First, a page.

Ontario government likely to lose in controversial decision to reintroduce spring bear hunt

After 11 months at the Aspen Valley Wildlife Sanctuary, Ontario, an orphaned black bear is released back into the Quebec wilderness on July 7, 2004. c. IFAWIn what is likely to be a losing attempt to win rural votes in northern Ontario, the Liberal government of Kathleen Wynne has quietly announced a proposal to allow municipalities to re-instate the controversial spring bear hunt for a trial 2-year period.  

The government claims that allowing hunters to kill bears in the spring will be an “effective response to nuisance bear issues in the north.” 

Such a statement contradicts all available scientific evidence, including that from the Ministry’s own wildlife biologists and the Nuisance Bear Review Committee, who note that reports of nuisance bear are linked to food supply, not population size or hunting seasons.

Ontario is home to an estimated 75,000 to 100,000 black bears. The spring bear hunt was cancelled in 1999, after staff from the Ontario Ministry of Natural Resources (MNR) revealed that over 270 bear cubs were orphaned each year and left to starve to death as a direct result of the hunt.

IFAW supporters played a critical role in ending this hunt: over 25,000 public comments were made on Ontario’s bear hunt policy, more than were received on any other issue in history!  

The cancellation of the spring bear was successful in reducing the number of abandoned bear cubs.  It did not have an impact on the number of bears in Ontario, and black bear populations have been stable over the last decade.  It also did not affect the numbers of so-called “nuisance bears”.

In fact, the Ontario Nuisance Bear Committee found that there was no connection between the cancellation of the spring bear hunt and increases in nuisance bear activity.  Instead, there was a clear connection between fluctuations in natural food abundance and nuisance activity.

It is obvious, then, that bringing back the spring bear hunt will do little to reduce occurrences of human-bear interactions or “nuisance bears.”  Indeed, Wynne’s announcement has nothing to do with public safety, and everything with trying to win rural votes in the next election.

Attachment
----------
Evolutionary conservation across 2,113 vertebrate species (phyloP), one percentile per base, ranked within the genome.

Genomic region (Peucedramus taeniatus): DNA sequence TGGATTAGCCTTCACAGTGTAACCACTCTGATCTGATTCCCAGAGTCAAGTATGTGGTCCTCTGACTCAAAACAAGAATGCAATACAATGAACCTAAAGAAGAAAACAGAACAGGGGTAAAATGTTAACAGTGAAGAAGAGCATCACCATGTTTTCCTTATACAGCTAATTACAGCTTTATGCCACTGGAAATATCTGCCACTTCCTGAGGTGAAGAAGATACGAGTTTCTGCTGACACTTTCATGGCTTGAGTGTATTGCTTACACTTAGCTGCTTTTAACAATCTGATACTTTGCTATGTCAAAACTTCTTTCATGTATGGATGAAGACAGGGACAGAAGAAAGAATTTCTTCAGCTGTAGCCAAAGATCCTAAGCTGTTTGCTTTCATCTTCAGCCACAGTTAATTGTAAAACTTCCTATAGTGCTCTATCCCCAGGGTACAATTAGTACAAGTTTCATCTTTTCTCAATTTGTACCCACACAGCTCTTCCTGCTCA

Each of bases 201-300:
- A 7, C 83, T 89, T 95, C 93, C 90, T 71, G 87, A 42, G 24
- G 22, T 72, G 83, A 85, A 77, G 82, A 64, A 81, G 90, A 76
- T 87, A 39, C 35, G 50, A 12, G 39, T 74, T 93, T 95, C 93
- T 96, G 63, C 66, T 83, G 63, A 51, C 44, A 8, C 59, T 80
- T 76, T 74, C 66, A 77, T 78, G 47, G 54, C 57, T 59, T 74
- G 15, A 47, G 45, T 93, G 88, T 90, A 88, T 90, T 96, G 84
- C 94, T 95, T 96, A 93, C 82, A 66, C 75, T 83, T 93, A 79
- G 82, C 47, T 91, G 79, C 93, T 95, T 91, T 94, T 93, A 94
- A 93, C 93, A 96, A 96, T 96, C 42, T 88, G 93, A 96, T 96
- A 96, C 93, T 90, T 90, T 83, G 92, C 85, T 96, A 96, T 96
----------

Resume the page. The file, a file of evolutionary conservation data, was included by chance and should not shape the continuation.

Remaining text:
It seems a risky gamble, guaranteed to anger the majority of Ontarians who do not want to see more orphaned and abandoned cubs (which, ironically, may be more likely to grow into nuisance bears).  

Hunting outfitters in northern Ontario are also unlikely reap any economic benefit from the announcement. Prior to its cancellation, most participants in the spring bear hunt were American hunters. Under the current proposal, only Ontario hunters will be able to take part in the expanded hunt.

While it is true that the northern Ontario outdoor tourism industry in Ontario is taking a hard hit, but this is due to a strong Canadian dollar and today’s announcement does nothing to change that.

Re-introducing the spring bear hunt is a losing proposition for all concerned – for bears, northern Ontarians, and - potentially - the Wynne government in the next provincial election.

--SF

We need your help to protect bears!

Please email Premier Wynne and let her know that killing bears in a spring hunt - when they are hungry and their cubs are vulnerable - is not the answer to resolving human-bear interactions. 

Please copy the Minister of Natural Resources, David Orazietti and your local MPP. Thank you!

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